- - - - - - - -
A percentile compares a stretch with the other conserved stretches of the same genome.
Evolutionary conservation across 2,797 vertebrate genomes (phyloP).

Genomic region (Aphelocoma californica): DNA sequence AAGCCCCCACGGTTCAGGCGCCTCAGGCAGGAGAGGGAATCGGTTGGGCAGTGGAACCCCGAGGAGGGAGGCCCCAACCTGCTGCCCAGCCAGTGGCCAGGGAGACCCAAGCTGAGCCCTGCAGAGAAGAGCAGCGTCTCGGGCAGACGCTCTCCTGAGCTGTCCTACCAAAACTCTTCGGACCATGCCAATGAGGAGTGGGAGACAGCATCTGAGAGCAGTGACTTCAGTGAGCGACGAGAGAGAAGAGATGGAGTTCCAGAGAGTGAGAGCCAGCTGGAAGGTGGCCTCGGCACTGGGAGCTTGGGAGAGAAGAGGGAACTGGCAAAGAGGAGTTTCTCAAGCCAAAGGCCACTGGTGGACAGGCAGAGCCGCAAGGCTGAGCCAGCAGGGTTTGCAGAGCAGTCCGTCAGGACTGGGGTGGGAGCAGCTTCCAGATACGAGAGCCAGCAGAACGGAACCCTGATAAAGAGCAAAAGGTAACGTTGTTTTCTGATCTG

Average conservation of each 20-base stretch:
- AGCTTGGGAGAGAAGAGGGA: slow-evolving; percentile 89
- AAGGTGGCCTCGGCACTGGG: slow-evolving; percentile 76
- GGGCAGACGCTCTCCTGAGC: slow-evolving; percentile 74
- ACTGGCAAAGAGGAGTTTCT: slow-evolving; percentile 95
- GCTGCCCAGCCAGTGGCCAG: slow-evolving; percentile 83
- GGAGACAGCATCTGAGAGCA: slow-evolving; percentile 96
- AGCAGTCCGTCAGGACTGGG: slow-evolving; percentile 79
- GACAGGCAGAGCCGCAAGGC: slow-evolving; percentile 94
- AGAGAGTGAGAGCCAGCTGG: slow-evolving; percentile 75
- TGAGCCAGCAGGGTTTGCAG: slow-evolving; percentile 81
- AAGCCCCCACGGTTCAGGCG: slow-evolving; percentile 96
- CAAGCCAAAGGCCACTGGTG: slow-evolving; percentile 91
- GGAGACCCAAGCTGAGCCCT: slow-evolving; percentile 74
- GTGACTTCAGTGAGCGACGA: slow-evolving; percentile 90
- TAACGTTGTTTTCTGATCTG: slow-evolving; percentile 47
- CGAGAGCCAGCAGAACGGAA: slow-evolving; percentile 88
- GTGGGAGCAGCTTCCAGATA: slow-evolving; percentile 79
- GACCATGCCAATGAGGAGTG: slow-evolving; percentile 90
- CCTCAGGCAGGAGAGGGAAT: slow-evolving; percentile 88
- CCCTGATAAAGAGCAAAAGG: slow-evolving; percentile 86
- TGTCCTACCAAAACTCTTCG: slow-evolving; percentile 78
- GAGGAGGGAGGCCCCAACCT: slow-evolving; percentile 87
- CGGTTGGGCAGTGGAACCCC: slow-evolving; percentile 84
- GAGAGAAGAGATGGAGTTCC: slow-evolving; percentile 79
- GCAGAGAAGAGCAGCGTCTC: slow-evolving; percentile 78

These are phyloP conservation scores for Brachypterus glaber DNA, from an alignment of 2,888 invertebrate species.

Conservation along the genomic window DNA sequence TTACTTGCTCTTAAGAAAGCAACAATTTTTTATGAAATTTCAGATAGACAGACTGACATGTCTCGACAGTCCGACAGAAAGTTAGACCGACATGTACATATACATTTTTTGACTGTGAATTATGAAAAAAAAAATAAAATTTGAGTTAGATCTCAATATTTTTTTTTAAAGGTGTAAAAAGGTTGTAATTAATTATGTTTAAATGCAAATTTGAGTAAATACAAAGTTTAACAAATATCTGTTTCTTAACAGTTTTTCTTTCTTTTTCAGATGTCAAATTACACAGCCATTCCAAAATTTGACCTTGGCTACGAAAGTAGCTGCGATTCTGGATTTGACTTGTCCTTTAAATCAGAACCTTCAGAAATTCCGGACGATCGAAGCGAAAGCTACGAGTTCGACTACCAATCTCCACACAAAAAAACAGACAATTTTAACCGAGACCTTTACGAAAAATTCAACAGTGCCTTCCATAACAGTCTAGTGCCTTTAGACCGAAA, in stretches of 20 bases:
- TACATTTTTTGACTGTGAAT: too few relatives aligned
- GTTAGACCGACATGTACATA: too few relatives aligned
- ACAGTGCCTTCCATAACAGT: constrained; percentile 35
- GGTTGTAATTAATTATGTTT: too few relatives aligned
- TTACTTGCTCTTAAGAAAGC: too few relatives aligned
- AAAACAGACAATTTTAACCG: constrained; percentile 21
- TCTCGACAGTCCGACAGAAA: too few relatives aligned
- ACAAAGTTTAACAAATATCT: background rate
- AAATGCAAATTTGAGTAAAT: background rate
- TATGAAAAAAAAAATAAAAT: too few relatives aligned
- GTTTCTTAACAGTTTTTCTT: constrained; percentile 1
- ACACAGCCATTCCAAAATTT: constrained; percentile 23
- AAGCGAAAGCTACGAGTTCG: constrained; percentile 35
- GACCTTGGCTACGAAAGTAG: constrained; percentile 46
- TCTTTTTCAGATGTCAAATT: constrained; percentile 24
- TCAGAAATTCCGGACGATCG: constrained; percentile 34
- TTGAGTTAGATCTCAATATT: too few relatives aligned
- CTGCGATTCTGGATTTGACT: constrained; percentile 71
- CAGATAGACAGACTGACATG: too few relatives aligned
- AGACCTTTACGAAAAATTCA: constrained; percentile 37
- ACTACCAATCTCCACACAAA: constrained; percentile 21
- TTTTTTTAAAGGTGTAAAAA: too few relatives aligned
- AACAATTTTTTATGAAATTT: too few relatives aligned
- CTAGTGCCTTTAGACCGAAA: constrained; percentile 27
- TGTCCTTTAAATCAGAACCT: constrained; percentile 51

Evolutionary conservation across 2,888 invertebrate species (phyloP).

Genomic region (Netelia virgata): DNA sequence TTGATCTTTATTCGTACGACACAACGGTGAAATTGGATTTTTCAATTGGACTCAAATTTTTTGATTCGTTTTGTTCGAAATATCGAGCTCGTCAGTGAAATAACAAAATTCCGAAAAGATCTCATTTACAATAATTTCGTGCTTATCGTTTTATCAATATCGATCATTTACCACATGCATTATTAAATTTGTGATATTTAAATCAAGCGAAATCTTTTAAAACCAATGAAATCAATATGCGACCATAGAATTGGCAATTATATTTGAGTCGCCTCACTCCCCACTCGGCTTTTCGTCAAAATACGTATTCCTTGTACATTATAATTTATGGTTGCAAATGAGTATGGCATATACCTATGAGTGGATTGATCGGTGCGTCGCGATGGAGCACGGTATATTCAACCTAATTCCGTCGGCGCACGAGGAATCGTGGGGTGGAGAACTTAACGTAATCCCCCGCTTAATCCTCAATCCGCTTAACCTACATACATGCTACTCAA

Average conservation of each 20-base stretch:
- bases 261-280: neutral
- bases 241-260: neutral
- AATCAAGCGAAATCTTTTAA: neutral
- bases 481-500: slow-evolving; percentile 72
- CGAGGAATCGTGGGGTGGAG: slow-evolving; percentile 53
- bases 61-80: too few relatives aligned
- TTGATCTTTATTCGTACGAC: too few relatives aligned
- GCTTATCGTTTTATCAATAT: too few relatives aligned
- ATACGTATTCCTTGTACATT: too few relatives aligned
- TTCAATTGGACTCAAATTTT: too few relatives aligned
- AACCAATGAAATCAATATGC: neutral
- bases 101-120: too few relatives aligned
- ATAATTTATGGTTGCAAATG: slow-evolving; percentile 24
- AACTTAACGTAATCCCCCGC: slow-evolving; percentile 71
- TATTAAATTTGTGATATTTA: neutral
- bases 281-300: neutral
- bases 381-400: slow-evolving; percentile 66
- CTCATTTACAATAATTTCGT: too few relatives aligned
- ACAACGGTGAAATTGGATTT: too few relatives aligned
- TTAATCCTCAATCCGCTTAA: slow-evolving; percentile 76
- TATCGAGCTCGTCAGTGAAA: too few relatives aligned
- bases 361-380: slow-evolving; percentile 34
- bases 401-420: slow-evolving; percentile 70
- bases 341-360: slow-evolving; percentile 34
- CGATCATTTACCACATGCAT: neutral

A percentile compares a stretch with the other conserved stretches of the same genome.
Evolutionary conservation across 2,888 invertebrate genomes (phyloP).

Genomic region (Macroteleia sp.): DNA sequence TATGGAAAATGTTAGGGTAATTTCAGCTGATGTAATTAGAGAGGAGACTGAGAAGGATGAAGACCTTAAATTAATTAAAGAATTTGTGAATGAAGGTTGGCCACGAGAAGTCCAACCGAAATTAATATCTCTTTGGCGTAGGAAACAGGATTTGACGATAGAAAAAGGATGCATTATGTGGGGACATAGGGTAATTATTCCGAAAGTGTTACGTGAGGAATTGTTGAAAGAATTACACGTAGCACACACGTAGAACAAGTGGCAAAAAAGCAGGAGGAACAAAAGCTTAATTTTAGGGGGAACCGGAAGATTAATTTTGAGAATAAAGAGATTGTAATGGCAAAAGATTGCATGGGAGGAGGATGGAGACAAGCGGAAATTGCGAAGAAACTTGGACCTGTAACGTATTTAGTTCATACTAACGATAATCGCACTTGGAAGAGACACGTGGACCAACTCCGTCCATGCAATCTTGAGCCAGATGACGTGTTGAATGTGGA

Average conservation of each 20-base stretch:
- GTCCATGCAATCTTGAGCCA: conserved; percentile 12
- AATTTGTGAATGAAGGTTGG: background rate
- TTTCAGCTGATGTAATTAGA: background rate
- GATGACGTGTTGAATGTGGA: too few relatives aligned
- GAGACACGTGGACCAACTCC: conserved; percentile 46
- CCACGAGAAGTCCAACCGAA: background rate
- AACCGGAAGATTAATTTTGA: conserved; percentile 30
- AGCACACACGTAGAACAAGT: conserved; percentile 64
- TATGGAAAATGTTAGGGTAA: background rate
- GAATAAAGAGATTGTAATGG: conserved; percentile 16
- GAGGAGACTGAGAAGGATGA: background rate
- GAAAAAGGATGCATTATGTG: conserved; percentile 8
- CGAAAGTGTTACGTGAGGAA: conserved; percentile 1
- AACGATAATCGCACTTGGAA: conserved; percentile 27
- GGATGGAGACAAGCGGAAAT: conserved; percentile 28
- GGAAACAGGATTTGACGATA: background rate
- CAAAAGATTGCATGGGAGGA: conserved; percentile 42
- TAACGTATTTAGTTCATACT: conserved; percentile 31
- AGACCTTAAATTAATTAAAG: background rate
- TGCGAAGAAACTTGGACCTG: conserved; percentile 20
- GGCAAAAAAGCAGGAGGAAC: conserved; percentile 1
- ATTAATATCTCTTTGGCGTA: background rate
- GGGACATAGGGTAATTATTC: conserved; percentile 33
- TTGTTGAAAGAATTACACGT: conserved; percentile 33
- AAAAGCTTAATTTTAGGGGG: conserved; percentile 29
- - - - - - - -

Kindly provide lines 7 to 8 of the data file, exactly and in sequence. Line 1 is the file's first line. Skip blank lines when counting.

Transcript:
- GGGCAGACGCTCTCCTGAGC: slow-evolving; percentile 74
- ACTGGCAAAGAGGAGTTTCT: slow-evolving; percentile 95